As the cash-strapped country met its debt commitments to prevent a potential default, the State Bank of Pakistan’s (SBP) foreign currency reserves decreased even more, and the funding options shrank as a result of a stagnant International Monetary Fund (IMF) program.
The SBP reported in its weekly bulletin that as of the week concluded March 31, its foreign currency reserves had dropped by $36 million to $4.2 billion, covering imports for less than a month.
The statement stated that the net foreign exchange reserves owned by commercial banks equal $5.51 billion, which is $1.3 billion more than the SBP, taking the total liquid foreign exchange assets of the nation to $9.75 billion.
For Pakistan to open up other foreign financing options and avoid defaulting on its commitments, IMF funding is essential.
In order to close its balance of payment gap for this fiscal year, which concludes in June, the IMF has urged Pakistan to obtain guarantees on foreign funding from allies and multilateral partners.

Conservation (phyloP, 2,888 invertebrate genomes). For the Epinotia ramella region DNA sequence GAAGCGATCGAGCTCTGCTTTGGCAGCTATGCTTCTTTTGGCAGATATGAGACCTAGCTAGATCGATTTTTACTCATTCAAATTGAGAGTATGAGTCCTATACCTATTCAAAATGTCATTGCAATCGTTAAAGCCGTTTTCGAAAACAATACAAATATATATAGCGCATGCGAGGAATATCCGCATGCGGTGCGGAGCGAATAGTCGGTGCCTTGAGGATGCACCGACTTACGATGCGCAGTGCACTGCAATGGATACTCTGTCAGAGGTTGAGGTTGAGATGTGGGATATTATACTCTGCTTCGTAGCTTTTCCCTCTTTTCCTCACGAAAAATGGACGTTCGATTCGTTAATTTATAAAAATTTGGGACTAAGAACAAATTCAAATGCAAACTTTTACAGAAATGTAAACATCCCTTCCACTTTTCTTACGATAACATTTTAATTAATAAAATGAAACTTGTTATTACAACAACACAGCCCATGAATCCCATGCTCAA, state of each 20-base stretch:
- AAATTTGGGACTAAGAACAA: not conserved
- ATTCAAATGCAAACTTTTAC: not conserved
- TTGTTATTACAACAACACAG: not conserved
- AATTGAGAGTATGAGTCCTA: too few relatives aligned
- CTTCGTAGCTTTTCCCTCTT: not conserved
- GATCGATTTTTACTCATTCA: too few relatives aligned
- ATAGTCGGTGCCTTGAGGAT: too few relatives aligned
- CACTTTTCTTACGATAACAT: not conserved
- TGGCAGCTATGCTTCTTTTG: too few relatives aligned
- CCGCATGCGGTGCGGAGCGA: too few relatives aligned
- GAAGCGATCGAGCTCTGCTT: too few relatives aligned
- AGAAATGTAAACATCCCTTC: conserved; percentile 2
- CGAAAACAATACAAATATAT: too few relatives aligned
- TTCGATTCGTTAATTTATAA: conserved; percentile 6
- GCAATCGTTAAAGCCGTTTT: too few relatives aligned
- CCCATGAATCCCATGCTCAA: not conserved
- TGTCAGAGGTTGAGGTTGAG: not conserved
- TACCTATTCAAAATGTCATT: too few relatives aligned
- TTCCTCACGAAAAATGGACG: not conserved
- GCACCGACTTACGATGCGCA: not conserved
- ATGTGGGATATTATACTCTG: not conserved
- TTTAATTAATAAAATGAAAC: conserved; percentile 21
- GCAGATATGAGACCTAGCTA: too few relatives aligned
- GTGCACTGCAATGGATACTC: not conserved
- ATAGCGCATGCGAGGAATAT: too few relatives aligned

Ishaq Dar, the Minister of Finance and Revenue, met with the US ambassador to Pakistan Donald Blome, during which, according to reports, America pledged its help for Pakistan in order to restart its delayed IMF program.
However, the World Bank and Asian Development have forecast that Pakistan’s GDP will decline by less than one percent in the current fiscal year and have issued a warning that the failure of the IMF program to be completed, the inability to obtain financing from important bilateral partners, and political instability may cause a major macroeconomic crisis to break out.